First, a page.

When he looked up again he noticed some of the buzzards had moved closer together on a number of the lower branches of the giant, skeletal trees. That many birds and the night should have been a cacophony of shrill, earsplitting shrieks. But these birds were silent. They'd gathered on the
lower branches of the trees while he wasn't looking, as if creeping up on him for an ambush â¦
Out of nowhere the absurdity of the situation struck him. Nervous, he laughed maybe a bit too loud, his eyes still on the collection of large birdsâthey didn't seem disturbed by the soundâbefore retreating across the clearing toward the wooded path.
But Alan could not find the path. The opening in the trees was now obscured by a dull mist. In fact, it appeared as if the mist itself had gotten caught in the boughs of the trees and tangled around their trunks like smoky strands of gossamer. A disturbing thought suddenly struck him:
The mist doesn't want me to leave.
Trapped, captive, imprisoned forever. It was ridiculous, of course, but it still caused a cold butterfly to flutter to life in his stomach. He wanted to laugh again, if for no other reason than to fool his addled brain into clearheadedness, but decided against it. He had been lucky with the birds thus far. He didn't want to press his luck further by startling them with mad laughter.
For several minutes he wandered around the perimeter of the clearing, peering through the soupy mist in hopes of locating the path. He couldn't retrace his footsteps because he'd left none behind. None that he could see, anyway. He knew
where the opening should be, as he had pretty much walked in a straight line from the end of the path to the clearing. But as he swam through the fog toward the place he assessed the path should have been, parting the cloudy air with his hands, he stumbled over and over again into a profusion of pine needles.
Finally, when it seemed he would never find the path
again and he started deliberating whether or not he should push his way through the goddamn trees and keep walking until he eventually staggered into his own backyard, he spied the dark hollow through the wall of fog. He went to it and crossed between the trees, stepping onto the dirt path. He spotted one of the luminous white stones up ahead in the woods.
I checked here already,
I know I did.
Disquieted, he pushed on through the woods, refusing to look back over his shoulder the entire way.
Alan wasn't sure how long he'd actually been outside, stumbling through the clearing to find the path, but by the time he stepped into his backyard, the moon had repositioned itself in the sky. The night had cooled considerably, causing a chill to ripple through his body and his bare chest to prickle. For some reason, he felt fatigued, as if he had just returned from a long, arduous journey.
He lit one final cigarette, taking his time walking around the side of the house toward the front porch. A strong breeze rustled the remaining leaves high in the trees. Finishing the cigarette, he looked across the street. All remained still and quiet.
he thought. Which made him think of Heather.
There was a police car parked farther down the street, a couple of houses away from Alan's. He just happened to glance up and see it. Its lights and engine off, it looked abandoned. From this distance, he couldn't tell if there was anyone sitting inside it or not. Was it the same car from earlier
that day? He tried to make out the sheriff's department emblem on the door, but it was too dark.
Alan tossed the cigarette butt and walked to the edge of the property. One of the neighbors was probably a police officer and parked his car in the street at night to deter burglars. No big deal. Yet on the other hand, if there was something going on in the neighborhoodâsomething that required around-the-clock police surveillance, in other wordsâhe wanted to know about it.
There was movement from inside the police car. He was positive he saw something. The shape of someone sitting up behind the wheel â¦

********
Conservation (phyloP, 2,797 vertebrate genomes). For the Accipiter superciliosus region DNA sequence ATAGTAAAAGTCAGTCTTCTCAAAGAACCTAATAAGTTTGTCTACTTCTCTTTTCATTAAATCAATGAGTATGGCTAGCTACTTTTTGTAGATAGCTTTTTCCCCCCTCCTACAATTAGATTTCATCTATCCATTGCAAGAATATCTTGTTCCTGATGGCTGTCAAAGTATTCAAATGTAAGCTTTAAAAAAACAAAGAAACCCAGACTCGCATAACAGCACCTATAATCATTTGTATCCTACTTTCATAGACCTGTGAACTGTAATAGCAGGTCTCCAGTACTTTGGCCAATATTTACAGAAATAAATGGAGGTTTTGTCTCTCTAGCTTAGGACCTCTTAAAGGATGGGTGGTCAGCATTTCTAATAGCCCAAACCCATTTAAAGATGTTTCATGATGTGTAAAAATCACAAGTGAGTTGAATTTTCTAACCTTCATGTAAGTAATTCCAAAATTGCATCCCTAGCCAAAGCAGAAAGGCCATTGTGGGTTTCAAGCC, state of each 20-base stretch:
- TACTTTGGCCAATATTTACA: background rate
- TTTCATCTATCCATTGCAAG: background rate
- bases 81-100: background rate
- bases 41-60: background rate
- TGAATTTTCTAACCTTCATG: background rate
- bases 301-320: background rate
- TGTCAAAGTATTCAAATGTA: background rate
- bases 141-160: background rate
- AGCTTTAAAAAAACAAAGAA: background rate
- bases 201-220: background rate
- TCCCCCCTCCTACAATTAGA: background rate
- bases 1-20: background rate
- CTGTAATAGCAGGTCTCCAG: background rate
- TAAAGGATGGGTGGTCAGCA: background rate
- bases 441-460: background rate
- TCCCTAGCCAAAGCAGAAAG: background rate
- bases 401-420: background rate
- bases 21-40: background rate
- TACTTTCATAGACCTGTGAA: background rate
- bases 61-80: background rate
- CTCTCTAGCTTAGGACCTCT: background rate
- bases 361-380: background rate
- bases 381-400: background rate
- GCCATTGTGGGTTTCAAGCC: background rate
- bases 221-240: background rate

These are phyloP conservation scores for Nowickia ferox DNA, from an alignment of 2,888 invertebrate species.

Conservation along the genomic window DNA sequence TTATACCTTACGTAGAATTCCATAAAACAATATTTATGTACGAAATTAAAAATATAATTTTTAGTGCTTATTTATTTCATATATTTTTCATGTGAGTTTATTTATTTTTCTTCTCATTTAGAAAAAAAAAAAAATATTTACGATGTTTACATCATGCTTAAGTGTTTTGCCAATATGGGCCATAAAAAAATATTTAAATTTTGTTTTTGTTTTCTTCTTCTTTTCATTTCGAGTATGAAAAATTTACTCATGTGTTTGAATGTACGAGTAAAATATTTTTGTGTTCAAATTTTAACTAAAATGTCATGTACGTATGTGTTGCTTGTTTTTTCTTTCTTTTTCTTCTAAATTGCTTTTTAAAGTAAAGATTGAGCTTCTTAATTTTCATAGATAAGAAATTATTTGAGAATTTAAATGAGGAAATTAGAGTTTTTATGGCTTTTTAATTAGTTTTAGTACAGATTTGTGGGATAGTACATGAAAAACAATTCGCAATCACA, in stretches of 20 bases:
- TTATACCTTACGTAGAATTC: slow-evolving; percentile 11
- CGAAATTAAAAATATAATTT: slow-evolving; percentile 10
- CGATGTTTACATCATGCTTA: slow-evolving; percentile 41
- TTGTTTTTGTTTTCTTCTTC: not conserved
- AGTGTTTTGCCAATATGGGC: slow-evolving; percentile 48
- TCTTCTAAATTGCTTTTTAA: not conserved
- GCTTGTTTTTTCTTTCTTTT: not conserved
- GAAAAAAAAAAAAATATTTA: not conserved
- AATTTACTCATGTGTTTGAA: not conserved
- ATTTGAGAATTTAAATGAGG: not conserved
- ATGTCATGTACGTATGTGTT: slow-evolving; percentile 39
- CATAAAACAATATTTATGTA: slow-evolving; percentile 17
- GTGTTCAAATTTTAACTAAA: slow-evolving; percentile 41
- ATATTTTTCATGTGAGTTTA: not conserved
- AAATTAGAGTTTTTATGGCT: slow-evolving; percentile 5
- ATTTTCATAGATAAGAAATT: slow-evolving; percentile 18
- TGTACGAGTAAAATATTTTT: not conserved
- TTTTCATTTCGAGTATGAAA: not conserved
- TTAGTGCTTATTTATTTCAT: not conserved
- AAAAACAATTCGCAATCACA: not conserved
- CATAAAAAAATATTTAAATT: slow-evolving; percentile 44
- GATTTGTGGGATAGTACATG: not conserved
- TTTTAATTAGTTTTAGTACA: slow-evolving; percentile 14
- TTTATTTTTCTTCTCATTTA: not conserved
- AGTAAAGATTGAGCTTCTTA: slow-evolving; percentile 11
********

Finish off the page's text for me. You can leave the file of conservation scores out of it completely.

Alan stepped into the street and walked toward the police car. The cruiser's headlamps flared on, startling him. He froze, spotlighted in the glow of the headlights. His shadow became an elongated scarecrow on the pavement behind him.
The cruiser's engine coughed to life. The car pulled away from the curb and nearly hopped the opposite one as it spun around and took off down the street toward the nearest intersection.
Alan watched the cruiser's taillights disappear in the darkness.
Hank Gerski's basement was a shrine to the Baltimore Orioles. Theatrical-sized posters of Cal Ripken Jr. hung from the paneling; a conga line of autographed baseballs sat on the mantelpiece, hermetically sealed in clear plastic globes; a scuffed pair of cleats hung from a bronze peg above a coffee table, the tabletop itself a patchwork of baseball cards housed in Lucite. Hank had played a single season with the O's in the early nineties before an auto accident ruined his left knee. He worked now as a bookkeeper for a law firm and didn't seem bitter about settling for a life of mediocrity.
Alan surveyed the paraphernalia. “Do you miss playing?”
“I did early on. Thought my life had ended. Not so much anymore, though.”
“I'd be devastated.”
Hank shrugged. “Family keeps me busy enough, I guess.”
“Yeah, but still â¦ I mean, that had to have been one
hell of a ride, playing professional ball.”
“It's only a game,” he said, grinning goofily. He was dressed in a ridiculous Hawaiian shirt and overly starched chinos and sipped noisily from a can of beer. “You guys planning to have kids?”
Outside, laughter from the backyard could be heard as Lydia entertained the rest of their guests. Alan hadn't wanted to attend the barbecue, but he thought it might be good for Heather to get out of the house and meet some of the neighbors, so he had accepted Hank's invitation.
“I don't know,” Alan said dryly.
“It's a great neighborhood, a great place to raise kids,” Hank went on. “Everyone's real friendly. Fourth of July we have a parade down Market Street, and at Christmas all the shops in town are decorated real nice. Santa comes through on a fire engine and everything, throwing candy canes to the kids. You'll see how crazy it gets at Halloween soon enough, too, so make sure you guys get plenty of candy. Your doorbell will be ringing all night. And trust me, man, you don't want to clean up toilet paper from the trees the next morning.”
“Anything bad every happen in this great neighborhood?” Alan said. He hadn't meant to sound sarcastic, but Hank didn't seem to notice.
“What do you mean?”
“Well, I've noticed a cop car sitting across the street on two different occasions. Once in the middle of the night. I was wondering if there'd been some burglaries or vandalism in the neighborhood. Anything like that.”
“Oh,” said Hank, “you're talking about Sheriff Landry. It's
nothing to worry about. Just the standard neighborhood patrol.”